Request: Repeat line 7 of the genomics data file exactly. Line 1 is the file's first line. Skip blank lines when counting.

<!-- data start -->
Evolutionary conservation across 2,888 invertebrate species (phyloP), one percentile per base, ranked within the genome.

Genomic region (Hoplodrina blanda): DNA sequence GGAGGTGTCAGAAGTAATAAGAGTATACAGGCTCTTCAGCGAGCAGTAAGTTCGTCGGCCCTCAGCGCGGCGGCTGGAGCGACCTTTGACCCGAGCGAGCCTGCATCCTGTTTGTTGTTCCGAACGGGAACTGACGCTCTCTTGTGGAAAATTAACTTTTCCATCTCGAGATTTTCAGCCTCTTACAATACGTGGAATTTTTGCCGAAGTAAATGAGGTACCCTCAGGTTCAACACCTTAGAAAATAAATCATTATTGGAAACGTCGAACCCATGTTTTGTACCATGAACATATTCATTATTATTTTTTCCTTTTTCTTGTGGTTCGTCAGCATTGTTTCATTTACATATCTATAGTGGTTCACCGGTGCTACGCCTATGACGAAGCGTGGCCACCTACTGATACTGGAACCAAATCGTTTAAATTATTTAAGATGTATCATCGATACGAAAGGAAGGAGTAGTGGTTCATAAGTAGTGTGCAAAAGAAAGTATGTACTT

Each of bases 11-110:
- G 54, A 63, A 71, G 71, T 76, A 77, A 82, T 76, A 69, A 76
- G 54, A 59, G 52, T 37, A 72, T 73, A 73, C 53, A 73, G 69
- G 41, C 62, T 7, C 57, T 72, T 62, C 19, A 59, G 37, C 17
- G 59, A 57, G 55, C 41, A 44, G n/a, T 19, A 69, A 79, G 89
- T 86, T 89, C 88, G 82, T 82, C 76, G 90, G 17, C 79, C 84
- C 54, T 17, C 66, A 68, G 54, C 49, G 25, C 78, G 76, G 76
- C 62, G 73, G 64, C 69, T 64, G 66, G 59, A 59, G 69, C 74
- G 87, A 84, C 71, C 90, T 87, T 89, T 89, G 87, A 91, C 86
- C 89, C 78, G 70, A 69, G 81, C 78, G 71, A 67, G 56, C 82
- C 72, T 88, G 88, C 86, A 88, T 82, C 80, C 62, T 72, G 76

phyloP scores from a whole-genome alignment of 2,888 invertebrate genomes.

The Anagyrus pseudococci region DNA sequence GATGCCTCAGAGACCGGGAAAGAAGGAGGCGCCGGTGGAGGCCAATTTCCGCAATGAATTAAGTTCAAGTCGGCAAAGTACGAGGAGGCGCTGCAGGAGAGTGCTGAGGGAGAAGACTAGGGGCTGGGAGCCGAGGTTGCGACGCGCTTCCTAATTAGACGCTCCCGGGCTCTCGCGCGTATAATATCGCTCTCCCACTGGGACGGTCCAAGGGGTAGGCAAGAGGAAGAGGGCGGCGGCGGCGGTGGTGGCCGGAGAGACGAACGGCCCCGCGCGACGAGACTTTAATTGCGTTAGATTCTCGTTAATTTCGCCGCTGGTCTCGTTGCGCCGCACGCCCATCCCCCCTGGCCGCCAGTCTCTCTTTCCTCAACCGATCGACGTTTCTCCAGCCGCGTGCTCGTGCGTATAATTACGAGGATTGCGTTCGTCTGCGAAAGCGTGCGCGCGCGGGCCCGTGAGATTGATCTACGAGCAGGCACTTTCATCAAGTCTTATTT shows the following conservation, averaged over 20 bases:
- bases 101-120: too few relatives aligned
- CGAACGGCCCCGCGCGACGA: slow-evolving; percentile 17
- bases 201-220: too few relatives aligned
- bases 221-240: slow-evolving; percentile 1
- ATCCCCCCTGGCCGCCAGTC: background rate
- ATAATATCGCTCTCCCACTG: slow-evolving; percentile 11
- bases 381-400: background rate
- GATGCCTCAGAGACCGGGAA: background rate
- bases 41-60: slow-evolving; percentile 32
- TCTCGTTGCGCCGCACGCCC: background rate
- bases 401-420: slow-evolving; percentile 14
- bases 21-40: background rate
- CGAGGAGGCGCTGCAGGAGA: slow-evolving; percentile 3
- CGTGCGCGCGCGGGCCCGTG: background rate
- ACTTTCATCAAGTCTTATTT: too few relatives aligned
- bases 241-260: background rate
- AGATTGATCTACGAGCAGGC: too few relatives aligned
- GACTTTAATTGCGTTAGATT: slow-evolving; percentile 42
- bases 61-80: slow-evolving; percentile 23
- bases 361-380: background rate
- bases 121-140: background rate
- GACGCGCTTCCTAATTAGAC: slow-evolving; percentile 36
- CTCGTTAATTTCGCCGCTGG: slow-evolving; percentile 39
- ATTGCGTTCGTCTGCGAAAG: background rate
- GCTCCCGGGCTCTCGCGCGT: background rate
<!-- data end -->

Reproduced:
- G 59, A 57, G 55, C 41, A 44, G n/a, T 19, A 69, A 79, G 89